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D. Understanding & Treating Severe Vision Loss in the Elderly

Narrator: This is Science Today. Age-related macular degeneration, or AMD, affects about one in three elderly people in the United States. According to ophthalmologist Jacque Duncan of the University of California, San Francisco, aside from age, other risk factors include smoking, hypertension and having lighter colored eyes.

Duncan: Fortunately, ninety percent of the people with the disease won't end up losing vision due to it, however because it is so common, one in ten people who have it will develop new blood vessels under the retina, which is known as the wet form of AMD.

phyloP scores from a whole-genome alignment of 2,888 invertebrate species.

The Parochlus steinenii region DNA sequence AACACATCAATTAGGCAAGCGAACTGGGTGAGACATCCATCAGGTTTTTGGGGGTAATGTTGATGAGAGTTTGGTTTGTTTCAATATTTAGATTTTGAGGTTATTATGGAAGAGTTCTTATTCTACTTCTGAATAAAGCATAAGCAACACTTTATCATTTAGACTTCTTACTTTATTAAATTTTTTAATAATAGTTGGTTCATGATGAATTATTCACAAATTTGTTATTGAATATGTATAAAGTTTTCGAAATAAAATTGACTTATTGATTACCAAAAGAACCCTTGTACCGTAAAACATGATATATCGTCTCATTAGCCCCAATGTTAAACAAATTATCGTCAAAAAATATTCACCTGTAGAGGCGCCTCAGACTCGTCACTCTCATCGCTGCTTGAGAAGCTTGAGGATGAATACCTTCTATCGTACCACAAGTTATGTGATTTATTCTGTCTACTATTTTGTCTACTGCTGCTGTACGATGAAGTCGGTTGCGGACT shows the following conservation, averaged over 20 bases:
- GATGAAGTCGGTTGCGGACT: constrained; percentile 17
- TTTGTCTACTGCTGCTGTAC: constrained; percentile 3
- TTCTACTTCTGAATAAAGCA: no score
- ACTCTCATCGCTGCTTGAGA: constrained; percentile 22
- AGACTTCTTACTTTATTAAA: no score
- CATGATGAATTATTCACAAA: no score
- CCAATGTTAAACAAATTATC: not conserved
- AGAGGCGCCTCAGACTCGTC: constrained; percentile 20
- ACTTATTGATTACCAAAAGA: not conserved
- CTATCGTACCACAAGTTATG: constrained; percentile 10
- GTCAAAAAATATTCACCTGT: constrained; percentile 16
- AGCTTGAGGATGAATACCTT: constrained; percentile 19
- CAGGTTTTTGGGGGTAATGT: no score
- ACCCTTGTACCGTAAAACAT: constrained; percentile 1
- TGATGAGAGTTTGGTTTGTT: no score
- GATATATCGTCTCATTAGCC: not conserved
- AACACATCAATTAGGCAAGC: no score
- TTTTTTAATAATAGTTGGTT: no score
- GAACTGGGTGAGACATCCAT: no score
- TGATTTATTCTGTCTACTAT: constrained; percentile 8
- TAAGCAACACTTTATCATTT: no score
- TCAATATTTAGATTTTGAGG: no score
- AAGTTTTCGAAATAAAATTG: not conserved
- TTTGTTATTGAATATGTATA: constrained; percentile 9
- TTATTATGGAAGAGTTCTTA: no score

Narrator: The wet form of the disease is much more much severe and is the leading cause of irreversible vision loss in older people. Duncan led a study that found that anti-cholesterol medications known as statins and aspirin may protect against severe vision loss in the elderly.

Duncan: The medicines that we're talking about are relatively safe, but they're not without side effects, so I'm not telling people to go take them right now by any means. I think it's an important observation and I think it warrants further study.

Narrator: For Science Today, I'm Larissa Branin.